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Amid court challenges, gaming regulator issues $1.2 million in fines on VLTs


Since February the island Gaming Commission has issued $1.2 million in fines against video lottery terminal (VLT) operators even though the Financial Oversight and Management Board recently called for a stop to new slot machine regulations.

By The Star Staff


Puerto Rico Gaming Commission Executive Director Orlando Rivera Carrión said over the weekend that since February the commission has issued $1.2 million in fines against VLT (video lottery terminal) or slot machine operators even though the Financial Oversight and Management Board called recently for a stop to new slot machine regulations.


After the Superior Court said the new regulations for gaming machines were invalid and illegal, the commonwealth Supreme Court ruled against that previous ruling and lifted the stay against the regulations. The justices determined that the plaintiffs who challenged the rules’ validity did not have standing.


However, despite the Supreme Court backing the slot machine regulations, the controversy surrounding them continues. There is a pending federal lawsuit on their application, and the Financial Oversight and Management Board meanwhile also ordered that they be put on hold until the entity finishes a review to determine if they comply with the Puerto Rico Oversight, Management and Economic Stability Act, commonly known as PROMESA.


The regulations were promulgated by the Tourism Co. in May 2020. A Superior Court judge had determined that the machines operated illegally because the Tourism Co. did not have jurisdiction to issue the regulations, since the law had changed and it was the Gaming Commission that should have done so. But later, the Court of Appeals revoked the decision on the grounds of the lack of capacity of the plaintiffs, and the Supreme Court upheld that ruling.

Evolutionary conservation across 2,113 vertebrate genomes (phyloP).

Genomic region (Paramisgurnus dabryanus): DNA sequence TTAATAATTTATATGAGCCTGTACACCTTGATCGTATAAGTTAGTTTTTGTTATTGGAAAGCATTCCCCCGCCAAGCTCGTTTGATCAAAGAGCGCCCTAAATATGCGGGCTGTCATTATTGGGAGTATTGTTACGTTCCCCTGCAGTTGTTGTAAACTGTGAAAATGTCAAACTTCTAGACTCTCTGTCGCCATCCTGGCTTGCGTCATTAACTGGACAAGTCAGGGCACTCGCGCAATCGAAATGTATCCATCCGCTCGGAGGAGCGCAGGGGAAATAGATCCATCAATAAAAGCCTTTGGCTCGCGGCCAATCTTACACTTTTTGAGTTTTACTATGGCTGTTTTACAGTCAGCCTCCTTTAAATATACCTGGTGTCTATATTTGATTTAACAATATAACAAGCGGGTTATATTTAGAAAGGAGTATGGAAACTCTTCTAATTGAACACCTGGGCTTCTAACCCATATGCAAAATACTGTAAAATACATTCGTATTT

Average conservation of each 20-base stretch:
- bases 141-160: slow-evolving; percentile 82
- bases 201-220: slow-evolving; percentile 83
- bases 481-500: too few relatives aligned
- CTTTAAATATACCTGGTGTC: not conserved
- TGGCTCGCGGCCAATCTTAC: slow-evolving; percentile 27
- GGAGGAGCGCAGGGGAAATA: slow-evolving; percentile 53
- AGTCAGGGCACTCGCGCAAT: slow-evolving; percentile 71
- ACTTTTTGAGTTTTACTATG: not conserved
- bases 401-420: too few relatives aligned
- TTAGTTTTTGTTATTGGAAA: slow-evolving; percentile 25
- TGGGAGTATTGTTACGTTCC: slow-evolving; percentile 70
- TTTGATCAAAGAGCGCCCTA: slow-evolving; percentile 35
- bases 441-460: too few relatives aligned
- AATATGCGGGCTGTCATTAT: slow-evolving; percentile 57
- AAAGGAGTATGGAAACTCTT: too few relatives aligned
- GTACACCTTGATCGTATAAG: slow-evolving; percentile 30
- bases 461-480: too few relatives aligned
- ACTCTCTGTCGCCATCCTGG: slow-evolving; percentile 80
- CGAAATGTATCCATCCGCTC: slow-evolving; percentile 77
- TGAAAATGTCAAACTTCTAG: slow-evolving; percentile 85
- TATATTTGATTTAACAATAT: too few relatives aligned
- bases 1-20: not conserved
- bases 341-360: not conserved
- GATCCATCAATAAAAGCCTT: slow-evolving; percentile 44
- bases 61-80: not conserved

Rivera Carrión said a total of 19 establishments that had 221 unauthorized betting machines within their facilities received sanctions from the commission between the months of February and April. The commission supervises slot machines to determine if they are in violation of the Law on Games of Chance.


The cycle of operations began on Feb. 4, when government inspectors made a surprise visit to the Plaza del Mercado de Santurce and found gambling machines at two businesses.


“The Puerto Rico Gaming Commission will continue the frontal assault against activities that are carried out without the proper authorization of the regulatory body, until the illegal betting [machines] are completely eliminated,” Rivera Carrión said. “The business that does not comply with the regulations will be subject to an administrative fine of between $5,000 and $10,000 for each device.”


The most significant fine applied so far was issued against a business in Bayamón, where inspectors found 60 slot machines without the labels and licenses required by law. The penalty was $300,000. Another establishment, also in Bayamón, was fined $110,000 for the same reason.

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